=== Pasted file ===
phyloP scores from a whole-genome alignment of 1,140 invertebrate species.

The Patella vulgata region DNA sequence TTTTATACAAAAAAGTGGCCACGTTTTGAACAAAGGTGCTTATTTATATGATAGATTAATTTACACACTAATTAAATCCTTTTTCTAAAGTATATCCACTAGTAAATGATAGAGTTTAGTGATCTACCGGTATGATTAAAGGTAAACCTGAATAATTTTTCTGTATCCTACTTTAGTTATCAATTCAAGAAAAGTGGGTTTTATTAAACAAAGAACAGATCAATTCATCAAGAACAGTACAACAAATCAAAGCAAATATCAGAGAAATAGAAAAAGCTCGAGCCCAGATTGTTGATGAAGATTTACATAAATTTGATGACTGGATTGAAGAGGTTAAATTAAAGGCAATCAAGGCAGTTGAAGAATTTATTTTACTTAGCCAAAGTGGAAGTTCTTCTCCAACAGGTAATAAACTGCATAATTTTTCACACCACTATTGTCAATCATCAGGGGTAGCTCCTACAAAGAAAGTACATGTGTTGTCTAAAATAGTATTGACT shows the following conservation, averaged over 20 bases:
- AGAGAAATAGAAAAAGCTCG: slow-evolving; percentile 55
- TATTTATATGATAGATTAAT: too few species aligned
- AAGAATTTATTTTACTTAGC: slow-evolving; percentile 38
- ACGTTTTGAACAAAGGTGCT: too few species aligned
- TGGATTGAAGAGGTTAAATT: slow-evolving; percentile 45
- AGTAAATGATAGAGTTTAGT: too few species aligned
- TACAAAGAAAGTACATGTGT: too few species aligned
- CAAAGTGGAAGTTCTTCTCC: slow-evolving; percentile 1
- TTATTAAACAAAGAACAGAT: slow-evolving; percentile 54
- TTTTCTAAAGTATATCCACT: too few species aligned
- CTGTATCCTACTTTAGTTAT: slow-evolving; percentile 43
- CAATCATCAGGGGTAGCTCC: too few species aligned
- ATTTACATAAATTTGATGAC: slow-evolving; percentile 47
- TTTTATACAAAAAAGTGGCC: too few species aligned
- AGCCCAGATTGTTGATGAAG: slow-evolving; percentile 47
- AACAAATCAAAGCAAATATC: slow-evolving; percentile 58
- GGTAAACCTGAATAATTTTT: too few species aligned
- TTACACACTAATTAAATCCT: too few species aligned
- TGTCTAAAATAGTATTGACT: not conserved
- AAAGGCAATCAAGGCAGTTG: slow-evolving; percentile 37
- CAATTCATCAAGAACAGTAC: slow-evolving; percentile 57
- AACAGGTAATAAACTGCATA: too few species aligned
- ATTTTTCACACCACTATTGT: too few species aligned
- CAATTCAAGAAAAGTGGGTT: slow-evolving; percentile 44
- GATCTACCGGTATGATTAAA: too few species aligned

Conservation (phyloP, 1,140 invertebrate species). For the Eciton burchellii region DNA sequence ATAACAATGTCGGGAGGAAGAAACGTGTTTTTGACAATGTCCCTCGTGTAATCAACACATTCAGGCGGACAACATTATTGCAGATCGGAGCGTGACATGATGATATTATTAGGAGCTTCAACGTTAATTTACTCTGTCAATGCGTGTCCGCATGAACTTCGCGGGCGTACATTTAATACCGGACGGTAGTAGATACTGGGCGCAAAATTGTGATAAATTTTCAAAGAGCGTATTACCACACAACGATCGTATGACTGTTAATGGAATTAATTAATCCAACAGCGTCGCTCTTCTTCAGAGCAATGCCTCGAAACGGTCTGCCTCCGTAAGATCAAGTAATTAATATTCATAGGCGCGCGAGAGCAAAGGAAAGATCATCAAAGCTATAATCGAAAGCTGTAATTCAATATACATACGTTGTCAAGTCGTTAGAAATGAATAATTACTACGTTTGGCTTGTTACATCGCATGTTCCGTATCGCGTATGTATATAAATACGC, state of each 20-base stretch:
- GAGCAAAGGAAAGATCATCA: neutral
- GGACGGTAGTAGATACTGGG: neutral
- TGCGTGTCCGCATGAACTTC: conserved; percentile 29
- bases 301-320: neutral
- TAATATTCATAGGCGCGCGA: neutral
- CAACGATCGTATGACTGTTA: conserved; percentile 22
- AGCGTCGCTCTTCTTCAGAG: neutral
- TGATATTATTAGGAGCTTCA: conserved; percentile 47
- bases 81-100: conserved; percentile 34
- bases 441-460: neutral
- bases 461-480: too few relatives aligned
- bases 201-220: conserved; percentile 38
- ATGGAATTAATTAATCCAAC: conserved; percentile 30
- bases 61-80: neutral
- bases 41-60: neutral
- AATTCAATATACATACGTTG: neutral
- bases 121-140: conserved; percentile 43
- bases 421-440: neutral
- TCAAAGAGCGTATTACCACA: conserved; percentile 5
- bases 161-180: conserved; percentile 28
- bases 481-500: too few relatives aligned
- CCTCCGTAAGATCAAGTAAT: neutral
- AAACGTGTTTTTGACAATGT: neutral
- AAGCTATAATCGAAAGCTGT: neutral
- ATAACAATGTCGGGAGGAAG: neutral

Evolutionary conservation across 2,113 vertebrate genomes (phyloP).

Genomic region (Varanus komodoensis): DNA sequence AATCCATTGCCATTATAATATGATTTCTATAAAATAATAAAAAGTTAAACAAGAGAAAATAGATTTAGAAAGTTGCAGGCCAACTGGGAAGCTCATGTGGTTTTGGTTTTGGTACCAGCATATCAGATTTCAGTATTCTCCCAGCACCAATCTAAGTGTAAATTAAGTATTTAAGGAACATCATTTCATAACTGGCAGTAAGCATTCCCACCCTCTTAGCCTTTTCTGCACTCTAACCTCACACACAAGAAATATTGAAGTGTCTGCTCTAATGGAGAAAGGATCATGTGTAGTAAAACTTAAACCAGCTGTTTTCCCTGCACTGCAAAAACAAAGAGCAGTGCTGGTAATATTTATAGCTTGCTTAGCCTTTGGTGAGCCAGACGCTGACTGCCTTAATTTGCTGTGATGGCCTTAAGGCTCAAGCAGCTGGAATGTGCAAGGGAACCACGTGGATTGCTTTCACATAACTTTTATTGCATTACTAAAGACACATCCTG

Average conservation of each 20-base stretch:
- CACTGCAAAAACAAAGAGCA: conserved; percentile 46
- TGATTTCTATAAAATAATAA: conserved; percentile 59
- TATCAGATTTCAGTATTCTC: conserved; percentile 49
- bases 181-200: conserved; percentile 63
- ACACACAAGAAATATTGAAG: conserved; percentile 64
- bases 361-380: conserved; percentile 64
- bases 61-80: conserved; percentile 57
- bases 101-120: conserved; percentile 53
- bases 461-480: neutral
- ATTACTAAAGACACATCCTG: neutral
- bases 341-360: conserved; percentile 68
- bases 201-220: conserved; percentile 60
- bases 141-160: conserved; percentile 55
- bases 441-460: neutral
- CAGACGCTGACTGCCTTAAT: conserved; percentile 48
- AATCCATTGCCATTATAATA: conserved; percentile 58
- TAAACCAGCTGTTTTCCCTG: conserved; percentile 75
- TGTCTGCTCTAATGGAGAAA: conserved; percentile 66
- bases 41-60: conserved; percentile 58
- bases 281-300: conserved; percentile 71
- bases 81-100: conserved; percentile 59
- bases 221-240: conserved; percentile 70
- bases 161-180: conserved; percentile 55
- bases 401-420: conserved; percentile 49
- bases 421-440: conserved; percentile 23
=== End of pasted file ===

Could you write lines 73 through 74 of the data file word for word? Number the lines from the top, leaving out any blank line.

- TAAACCAGCTGTTTTCCCTG: conserved; percentile 75
- TGTCTGCTCTAATGGAGAAA: conserved; percentile 66